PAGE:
Among Americans who are in the workforce, almost a third have no personal retirement savings at all. More than 60 percent do not have a retirement plan through their job. Enter a federal innovation: myRA. Essentially, it is a federally-backed, safe place to save your money — a government spinoff of the IRA, individual retirement account — which launched nationwide this week.
Marketplace Morning Report host David Brancaccio caught up with U.S. Treasury Secretary Jacob Lew to talk about the thinking behind myRA, trade, currency manipulation, and what the U.S. should be doing to support global growth.
On the goal of myRA:
Lew: “I think myRA fills a critically important gap. People can put as little as a few dollars a week away and watch it build up over time. As their ability to save increases, [they’ll] have developed a savings habit, so that they will be preparing for their own retirement — no fees, no risk. So, it is not a competitor for private retirement plans, either employer based or commercially available, but it does fill a gap where people getting started have a place to go where they can feel comfortable and get started. And it is a big thing if you get started at 20 or 30 instead of at 40 or 50 or 60.”
On why the federal government is getting involved in personal retirement savings:
Lew: “The process of opening an individual retirement savings account with a very small initial deposit and small recurring deposits is not so easy. It’s not that attractive on a commercial basis for private firms. myRA caps out at $15,000. There are a lot of private firms that would love to take a rollover of the $15,000, but if you were to walk in or sign online and try to open a retirement account with a $5 deposit, it’s not so easy and the fees would start to hit pretty quickly. So this is something — a way of offering essentially savings bonds through a retirement product — that no one else can do.”
On whether the government should support automatic enrollment in employer-based retirement savings accounts:
Lew: “We have proposed legislation for years now to put in place an auto enrollment program. The research from behavioral economics is clear, if people have to opt in it’s a bigger hurdle than if they have to opt out. You want to make it as easy as possible to get started. So I applaud any efforts to move in that direction. We will continue to work with congress to try and get legislation that moves in that direction. But it is a step towards it to create a product like myRA, which is so simple and so safe and so affordable — that just by going myRA.gov people can sign themselves up.”
On whether the Transpacific Trade Partnership (TPP) does enough to address currency manipulation:
Lew: “There is for the first time ever in the context of a trade agreement a joint declaration that commits countries to refrain from practices that could be seen as being unfair currency practices, a commitment to a transparency regime so that we can each see clearly what each other are doing, and an agreement to have a process to hold each other accountable through a process of engagement. I can tell you that in my role here, I have used every opportunity I’ve had to bring clearly to bear the influence of the United States to have countries change policies that we think are unfair. I think with the joint declaration on currency, it’s a way to add to our tool kit — ways that we can hold countries accountable if they step out of line.”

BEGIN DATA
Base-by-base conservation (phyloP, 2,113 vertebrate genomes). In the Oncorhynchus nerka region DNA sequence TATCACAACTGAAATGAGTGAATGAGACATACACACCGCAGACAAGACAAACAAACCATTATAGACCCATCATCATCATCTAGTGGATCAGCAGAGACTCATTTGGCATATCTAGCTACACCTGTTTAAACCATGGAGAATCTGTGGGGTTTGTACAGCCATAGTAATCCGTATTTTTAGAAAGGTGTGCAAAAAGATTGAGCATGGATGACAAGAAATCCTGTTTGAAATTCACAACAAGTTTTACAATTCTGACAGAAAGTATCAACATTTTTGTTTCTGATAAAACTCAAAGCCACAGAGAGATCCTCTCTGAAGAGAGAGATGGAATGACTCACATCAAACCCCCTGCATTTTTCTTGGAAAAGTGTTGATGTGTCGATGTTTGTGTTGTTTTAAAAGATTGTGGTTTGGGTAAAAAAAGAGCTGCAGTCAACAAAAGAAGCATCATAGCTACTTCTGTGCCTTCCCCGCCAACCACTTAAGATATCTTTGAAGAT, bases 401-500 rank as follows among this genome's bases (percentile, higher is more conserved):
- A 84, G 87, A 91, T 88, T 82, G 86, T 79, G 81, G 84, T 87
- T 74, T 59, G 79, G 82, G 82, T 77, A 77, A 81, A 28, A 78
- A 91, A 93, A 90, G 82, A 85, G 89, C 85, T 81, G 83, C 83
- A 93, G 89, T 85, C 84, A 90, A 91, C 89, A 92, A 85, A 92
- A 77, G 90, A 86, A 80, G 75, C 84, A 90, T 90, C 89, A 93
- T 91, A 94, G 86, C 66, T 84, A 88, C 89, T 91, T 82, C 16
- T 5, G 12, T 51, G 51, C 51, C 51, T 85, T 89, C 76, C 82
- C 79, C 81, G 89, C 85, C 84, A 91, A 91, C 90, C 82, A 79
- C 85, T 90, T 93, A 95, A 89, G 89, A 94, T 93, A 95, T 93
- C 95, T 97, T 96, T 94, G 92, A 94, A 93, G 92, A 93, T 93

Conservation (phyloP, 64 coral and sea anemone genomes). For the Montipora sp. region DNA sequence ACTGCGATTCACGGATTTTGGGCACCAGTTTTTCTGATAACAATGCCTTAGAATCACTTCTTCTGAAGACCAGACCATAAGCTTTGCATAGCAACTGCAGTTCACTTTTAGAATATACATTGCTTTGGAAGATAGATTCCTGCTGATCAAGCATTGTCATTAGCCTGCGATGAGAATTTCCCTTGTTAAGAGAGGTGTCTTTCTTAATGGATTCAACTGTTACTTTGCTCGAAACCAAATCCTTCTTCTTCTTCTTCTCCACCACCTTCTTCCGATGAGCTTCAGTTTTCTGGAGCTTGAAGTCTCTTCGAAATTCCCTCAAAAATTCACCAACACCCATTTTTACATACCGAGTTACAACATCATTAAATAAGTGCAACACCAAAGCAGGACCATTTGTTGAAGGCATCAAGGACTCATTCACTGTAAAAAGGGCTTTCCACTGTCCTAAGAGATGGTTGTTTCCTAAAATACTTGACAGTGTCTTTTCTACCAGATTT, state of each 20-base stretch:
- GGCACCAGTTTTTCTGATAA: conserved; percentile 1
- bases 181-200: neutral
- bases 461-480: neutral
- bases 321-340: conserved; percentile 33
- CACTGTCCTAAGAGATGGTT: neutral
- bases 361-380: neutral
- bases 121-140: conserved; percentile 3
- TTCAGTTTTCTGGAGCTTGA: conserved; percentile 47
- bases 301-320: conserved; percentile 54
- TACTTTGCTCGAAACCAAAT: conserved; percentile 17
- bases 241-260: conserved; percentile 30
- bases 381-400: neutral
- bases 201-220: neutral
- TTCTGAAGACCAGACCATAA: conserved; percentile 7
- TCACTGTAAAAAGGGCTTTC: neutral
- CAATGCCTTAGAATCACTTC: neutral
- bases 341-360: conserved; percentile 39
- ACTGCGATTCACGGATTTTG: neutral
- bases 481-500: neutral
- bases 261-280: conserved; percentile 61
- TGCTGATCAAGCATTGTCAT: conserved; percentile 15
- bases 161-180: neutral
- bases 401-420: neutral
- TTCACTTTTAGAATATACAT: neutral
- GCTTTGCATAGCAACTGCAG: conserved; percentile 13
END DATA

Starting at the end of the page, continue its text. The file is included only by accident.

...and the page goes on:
On the lack of enforcement mechanisms for unfair currency practices in the TPP:
Lew: “What the joint declaration does, is it says that there has to be a regular process of monetary authorities engaging on these issues. The ability to hide behind opaqueness goes away. Now, I actually think that if that transparency is there, you’ll see less of the behavior that requires the intervention I’m describing because that opaqueness is something that countries hide behind. Its not as if they want to stand up and say, ‘we are engaging in competitive devaluation.’ They usually say, ‘we’re not doing it.’ I think the idea of creating a mechanism where central banks would be brought into a trade arbitration process is one that no country in the world would have agreed to. Frankly, if it was a question of putting our central bank decisions in a similar place, we would have problems with that as well.”
On what the United States should do to support growth in emerging economies:
Lew: “Globally, both emerging and developed economies are looking at the United States as a source of great strength. And I must say, that even over the last three years, I’ve seen a dramatic change — where three years ago you were at the end of the period with people saying how could the United States have been the center of a world financial crisis, to how can we be as resilient and respond as quickly as both the American people do and American policy does. I think clarity of communication is important, and that’s why you see so much emphasis on communication. The reality is a stronger US economy is good for the world. Our concern is looking internationally at how do you generate more solid and sustainable growth in other parts of the world, and that’s the kind of conversation we’ll be having at the G20.”
Click the media player below to hear the extended interview with U.S. Treasury Secretary Jacob Lew:
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